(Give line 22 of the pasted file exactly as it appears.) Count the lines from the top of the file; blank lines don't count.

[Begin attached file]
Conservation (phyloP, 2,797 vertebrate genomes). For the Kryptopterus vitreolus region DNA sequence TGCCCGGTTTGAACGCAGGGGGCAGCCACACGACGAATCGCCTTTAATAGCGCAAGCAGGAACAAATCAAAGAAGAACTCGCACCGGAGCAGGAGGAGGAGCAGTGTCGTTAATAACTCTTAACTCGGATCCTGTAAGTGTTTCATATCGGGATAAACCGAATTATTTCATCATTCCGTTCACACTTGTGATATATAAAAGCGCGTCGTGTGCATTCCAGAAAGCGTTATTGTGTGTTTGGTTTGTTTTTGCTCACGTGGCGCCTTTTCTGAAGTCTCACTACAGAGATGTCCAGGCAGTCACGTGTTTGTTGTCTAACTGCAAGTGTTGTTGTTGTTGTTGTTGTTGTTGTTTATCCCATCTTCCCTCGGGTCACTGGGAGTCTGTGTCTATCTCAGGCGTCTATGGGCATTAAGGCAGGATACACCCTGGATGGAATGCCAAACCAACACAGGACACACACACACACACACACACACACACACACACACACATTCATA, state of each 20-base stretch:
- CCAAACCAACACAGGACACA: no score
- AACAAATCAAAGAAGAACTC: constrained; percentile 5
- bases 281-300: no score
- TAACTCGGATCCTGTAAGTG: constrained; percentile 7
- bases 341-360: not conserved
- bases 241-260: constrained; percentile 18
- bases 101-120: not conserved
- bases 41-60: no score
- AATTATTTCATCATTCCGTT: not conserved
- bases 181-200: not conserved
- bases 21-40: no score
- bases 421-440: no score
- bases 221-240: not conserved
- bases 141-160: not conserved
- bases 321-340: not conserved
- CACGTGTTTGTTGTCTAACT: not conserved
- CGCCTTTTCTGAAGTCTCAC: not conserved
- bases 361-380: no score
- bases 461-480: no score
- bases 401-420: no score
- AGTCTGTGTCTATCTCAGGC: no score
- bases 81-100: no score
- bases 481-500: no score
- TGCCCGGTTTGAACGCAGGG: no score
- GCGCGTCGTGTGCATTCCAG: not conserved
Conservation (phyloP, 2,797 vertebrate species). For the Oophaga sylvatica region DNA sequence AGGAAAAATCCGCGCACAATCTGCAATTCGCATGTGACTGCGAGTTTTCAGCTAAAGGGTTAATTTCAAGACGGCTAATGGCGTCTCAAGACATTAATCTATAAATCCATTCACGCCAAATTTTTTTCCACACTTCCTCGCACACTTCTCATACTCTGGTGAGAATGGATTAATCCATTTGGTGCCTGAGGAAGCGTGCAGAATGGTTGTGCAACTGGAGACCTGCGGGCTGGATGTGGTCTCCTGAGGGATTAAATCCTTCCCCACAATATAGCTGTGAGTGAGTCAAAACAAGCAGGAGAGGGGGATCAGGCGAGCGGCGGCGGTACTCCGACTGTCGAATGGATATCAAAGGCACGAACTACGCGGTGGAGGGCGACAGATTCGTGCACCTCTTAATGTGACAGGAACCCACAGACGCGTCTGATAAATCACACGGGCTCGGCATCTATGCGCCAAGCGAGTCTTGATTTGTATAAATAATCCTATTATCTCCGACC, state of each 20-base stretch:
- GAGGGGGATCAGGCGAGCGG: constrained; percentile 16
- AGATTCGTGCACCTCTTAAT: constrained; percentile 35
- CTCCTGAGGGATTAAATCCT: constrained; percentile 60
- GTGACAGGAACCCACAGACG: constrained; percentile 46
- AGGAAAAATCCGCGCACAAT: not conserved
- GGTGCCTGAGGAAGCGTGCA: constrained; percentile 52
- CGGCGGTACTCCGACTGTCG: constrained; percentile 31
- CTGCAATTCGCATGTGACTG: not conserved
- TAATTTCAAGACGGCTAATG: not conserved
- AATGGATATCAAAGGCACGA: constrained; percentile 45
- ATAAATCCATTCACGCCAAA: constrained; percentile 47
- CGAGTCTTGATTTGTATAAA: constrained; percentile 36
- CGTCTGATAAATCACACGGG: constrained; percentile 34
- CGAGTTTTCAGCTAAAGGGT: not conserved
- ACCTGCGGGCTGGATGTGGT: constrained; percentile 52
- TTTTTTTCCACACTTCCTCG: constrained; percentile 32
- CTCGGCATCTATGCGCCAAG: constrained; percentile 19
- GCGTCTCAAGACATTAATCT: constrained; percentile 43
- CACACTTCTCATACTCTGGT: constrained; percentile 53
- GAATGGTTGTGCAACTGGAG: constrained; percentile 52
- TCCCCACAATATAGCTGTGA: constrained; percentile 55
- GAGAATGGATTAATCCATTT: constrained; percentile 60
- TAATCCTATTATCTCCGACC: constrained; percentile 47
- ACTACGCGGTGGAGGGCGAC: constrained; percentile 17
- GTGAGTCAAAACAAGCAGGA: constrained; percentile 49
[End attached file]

- AGTCTGTGTCTATCTCAGGC: no score